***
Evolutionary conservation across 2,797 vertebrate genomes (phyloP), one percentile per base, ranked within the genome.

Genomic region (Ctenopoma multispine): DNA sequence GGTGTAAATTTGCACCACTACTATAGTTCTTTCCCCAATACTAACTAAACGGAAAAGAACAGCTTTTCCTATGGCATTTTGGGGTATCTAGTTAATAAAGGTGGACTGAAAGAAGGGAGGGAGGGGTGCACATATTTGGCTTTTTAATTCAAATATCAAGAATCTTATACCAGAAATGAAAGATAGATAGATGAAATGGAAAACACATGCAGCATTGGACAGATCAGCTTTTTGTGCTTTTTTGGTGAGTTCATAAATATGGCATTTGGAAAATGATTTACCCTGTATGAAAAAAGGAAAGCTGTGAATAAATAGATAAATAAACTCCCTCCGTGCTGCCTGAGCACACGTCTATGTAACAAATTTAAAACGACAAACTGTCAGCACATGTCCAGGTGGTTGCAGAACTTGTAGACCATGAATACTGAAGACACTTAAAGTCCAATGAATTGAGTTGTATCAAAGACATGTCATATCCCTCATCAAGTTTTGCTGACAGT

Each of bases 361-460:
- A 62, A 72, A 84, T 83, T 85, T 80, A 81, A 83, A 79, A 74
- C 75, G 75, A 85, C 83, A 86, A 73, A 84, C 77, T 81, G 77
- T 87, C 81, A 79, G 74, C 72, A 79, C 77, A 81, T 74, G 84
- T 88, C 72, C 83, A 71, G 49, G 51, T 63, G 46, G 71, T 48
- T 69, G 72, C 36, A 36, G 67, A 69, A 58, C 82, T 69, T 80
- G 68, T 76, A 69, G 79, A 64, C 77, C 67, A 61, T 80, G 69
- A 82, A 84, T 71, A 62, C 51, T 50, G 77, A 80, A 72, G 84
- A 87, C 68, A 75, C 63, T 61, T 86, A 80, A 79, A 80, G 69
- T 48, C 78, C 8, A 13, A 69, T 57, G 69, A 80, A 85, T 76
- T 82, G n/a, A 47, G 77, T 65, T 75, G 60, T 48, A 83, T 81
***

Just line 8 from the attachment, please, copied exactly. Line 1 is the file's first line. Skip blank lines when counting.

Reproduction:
- T 69, G 72, C 36, A 36, G 67, A 69, A 58, C 82, T 69, T 80